Arrival, the electrically-chargeable vehicle (EV) creator, is partnering with Uber to develop a model purpose-built for the ride-hailing market.
The UK-based company has concentrated mainly on commercial-vehicle platforms in the past. However, working with Uber, the company will help to address the ‘global need to shift ride-hailing services to electric mobility.’
The Arrival Car is expected to enter production in Q3 2023. It will give Uber the platform to meet its commitment to become a fully-electric mobility platform in London by 2025, and by 2030 in Europe and the US.. With the number of journeys increasing through ride-hailing services, demand in the sector has grown in recent years. Arrival states that there are around 30 million drivers globally working in the market.
According to the EV company, a typical ride-hailing vehicle will, on average, drive between 45-50,000km per year, compared to 12,000km for a typical private vehicle.
Therefore, Arrival will look to prioritise driver comfort, safety and convenience. The new model will also give passengers a premium experience, allowing Uber to offer this service to its users.
Arrival will collaborate with Uber drivers in the design process over the coming months. This will help to ensure the Arrival Car reflects the needs of professional drivers and their passengers. The final vehicle design is expected to be revealed before the end of 2021.
‘We are confident that electrifying ride-hailing vehicles will have an outsized impact on cities, and we are keen to support drivers as they manage this transition,’ commented Tom Elvidge, senior vice president at Arrival Mobility UK. ‘Arrival Car will be designed around drivers’ needs to create a vehicle that is affordable, durable and desirable.
‘We have a great partnership with UPS to create a best-in-class electric delivery vehicle, and we hope to replicate that success with Uber as we develop the best possible product for ride hailing that elevates the experience of the passenger and improves drivers’ health, safety and finances.’
Cities around the world are looking to reduce air-pollution levels drastically. This is being done via a mix of diesel bans and congestion charging. Mobility services will also help to play a role in this reduction, taking multiple vehicles off the road as commuters share cars instead.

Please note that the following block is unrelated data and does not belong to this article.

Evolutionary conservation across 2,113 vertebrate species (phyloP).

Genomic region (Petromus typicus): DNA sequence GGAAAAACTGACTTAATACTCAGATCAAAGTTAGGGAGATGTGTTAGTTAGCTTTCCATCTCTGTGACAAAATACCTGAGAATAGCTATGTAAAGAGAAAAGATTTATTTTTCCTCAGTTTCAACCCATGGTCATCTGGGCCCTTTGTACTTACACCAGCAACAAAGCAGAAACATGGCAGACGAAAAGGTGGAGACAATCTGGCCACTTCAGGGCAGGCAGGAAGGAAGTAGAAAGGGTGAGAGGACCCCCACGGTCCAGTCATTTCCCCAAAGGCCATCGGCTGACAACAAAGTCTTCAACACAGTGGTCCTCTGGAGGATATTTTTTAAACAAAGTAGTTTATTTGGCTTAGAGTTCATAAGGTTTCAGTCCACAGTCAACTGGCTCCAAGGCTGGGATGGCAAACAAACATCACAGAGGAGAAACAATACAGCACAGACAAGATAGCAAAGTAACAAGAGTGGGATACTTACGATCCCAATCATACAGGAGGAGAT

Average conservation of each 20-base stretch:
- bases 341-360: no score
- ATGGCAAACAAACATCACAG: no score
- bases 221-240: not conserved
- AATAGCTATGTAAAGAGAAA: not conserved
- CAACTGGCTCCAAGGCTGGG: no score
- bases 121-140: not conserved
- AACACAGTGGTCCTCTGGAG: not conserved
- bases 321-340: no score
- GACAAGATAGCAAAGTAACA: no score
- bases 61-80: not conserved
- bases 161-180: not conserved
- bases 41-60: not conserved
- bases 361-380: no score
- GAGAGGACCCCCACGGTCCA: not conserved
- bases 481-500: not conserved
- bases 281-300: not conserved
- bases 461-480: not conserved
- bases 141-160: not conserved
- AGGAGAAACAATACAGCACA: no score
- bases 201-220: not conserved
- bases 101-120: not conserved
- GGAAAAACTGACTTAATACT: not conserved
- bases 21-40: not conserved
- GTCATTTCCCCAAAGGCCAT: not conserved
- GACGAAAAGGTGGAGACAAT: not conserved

Uber launched its clean-air plan in London two years ago, and more than £135 million (€156 million) has been raised to support drivers with the switch to battery-electric vehicles (BEVs).
Uber’s focus is now to encourage drivers to apply for EV assistance under the clean-air plan. It hopes this will help clean up urban transport and drive a mass market for BEVs.
‘As our cities open up, we have an opportunity to make sure that urban transport is cleaner than ever before,’ added Jamie Heywood, Uber’s regional general manager for Northern and Eastern Europe. ‘Uber is committed to helping every driver in London upgrade to a BEV by 2025. Our partnership with Arrival will help us achieve this goal.’
Uber Green recently launched in London, giving passengers the ability to select a fully-electric vehicle at no extra cost, while drivers pay a lower service fee.
So far in London, more than 3.5 million trips have taken place in BEVs, helping to reduce emissions and improve air quality in the capital. Uber is committing to double the number of drivers in EVs by the end of this year.
The Arrival Car will join the company’s commercial products, the Bus and Van, to provide cities with a multi-modal zero-emission transportation ecosystem that they require in order to meet their sustainability goals over the coming years.
Arrival secured an investment of €100 million from Hyundai Motor Company in January last year. The carmakers plan to supply eco-friendly vans and buses, built-in volume and based on Arrival’s skateboard platform, to European logistics companies and mobility companies. The partnership with Uber is the latest example of that plan in action following the deal to supply UPS with 10,000 electric vans for its UK, Europe and US operations